Our 2019 report is “a must-read for all media students, professionals and practitioners”, the monthly newsletter is seen as “really engaging and a good way to identify relevant material”, and there’s much enthusiasm in the survey for the online Festival we hosted in December: “It was fantastic! I enjoyed all of the content and found it very relevant to my work.” About the project as a whole, one respondent says of it:
The information is always highly relevant, like nothing I see elsewhere and something I share with colleagues. It feels well-researched and reliable in a way that contrasts with a lot of AI snake oil or buzzwords.
And what can we improve this year to make our activities even more useful for our community? Among the most recurring requests, there’s an appetite for more training resources and online courses on AI and machine learning, as well as for more online events and workshops to learn from the experts. Our community wants our resources to be more accessible and suggests we create more explainers and how-to guides to move the first steps in their AI journey. Other common suggestions include: sharing more case studies and examples of best practice; information on AI-powered tools, products, and services; opportunities for networking and knowledge exchange within the community; and cooperation with universities on teaching and research.
Last, but absolutely not least, the survey confirms how global and diverse our community really is: the 104 respondents are based in 42 different countries, almost half of them in Europe (46%), 22% in the Asia-Pacific region, 19% in Africa and Middle-East, and 13% in the Americas. The community also shows a good balance in relation to gender – 54% men, 45% women, 1% non-binary (among those who indicated their gender in the survey) – and age distribution: about half of respondents (53%) fall into the 35-50 group, while 26% are younger than 35 and 21% are over 50 years old.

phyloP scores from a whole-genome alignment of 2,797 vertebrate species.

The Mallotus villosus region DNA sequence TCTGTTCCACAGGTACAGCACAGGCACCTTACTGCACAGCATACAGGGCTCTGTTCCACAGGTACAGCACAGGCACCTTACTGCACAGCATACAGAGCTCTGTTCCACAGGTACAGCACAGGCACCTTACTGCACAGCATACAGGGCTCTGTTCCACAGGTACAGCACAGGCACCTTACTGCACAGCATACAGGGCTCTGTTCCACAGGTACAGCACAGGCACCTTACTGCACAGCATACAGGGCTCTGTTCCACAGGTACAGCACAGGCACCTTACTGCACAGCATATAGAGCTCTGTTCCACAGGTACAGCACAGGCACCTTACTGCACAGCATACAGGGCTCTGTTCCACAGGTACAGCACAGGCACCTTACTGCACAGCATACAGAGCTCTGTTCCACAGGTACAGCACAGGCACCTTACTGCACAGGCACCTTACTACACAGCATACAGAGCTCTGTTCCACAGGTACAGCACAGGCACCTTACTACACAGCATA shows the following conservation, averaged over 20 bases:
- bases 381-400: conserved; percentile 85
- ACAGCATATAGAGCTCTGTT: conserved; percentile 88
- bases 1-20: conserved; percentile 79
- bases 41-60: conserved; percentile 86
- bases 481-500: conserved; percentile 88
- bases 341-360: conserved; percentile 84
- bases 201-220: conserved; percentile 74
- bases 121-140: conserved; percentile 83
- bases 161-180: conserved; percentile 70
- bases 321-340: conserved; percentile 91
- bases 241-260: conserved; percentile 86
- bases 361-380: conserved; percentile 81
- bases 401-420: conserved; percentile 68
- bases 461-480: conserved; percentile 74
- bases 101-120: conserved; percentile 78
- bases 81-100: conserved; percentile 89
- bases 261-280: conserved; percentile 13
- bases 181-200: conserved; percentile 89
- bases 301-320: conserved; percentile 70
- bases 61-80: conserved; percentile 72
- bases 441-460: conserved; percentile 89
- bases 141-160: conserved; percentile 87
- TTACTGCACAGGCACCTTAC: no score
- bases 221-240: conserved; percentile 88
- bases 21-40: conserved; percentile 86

This leaves us with clear indications about opportunities for improvement: in 2021 we will focus on expanding our community towards the so-called “Global South”, including more female professionals to improve the gender balance, and engaging more young journalists and journalism students – because they, more than anyone else, need to prepare for a future where the role and impact of AI in journalism will only become more pronounced.
What we have learned via the community survey is already informing the design of our 2021 activities. It led us to update our overall mission statement and to expand the team to make sure we have all the skills we need to achieve our ambitious goals.
If you are a member of our community and you shared your insights via the community survey: Thank you. If you haven’t yet, you can still take the survey and enrich our perspective with your feedback and ideas.
This is a special year for the journey of JournalismAI and we are excited to be on the road with you. Stay tuned and sign up for the newsletter to receive all the updates and join the community on Telegram to meet and learn with other members of this fantastic global community.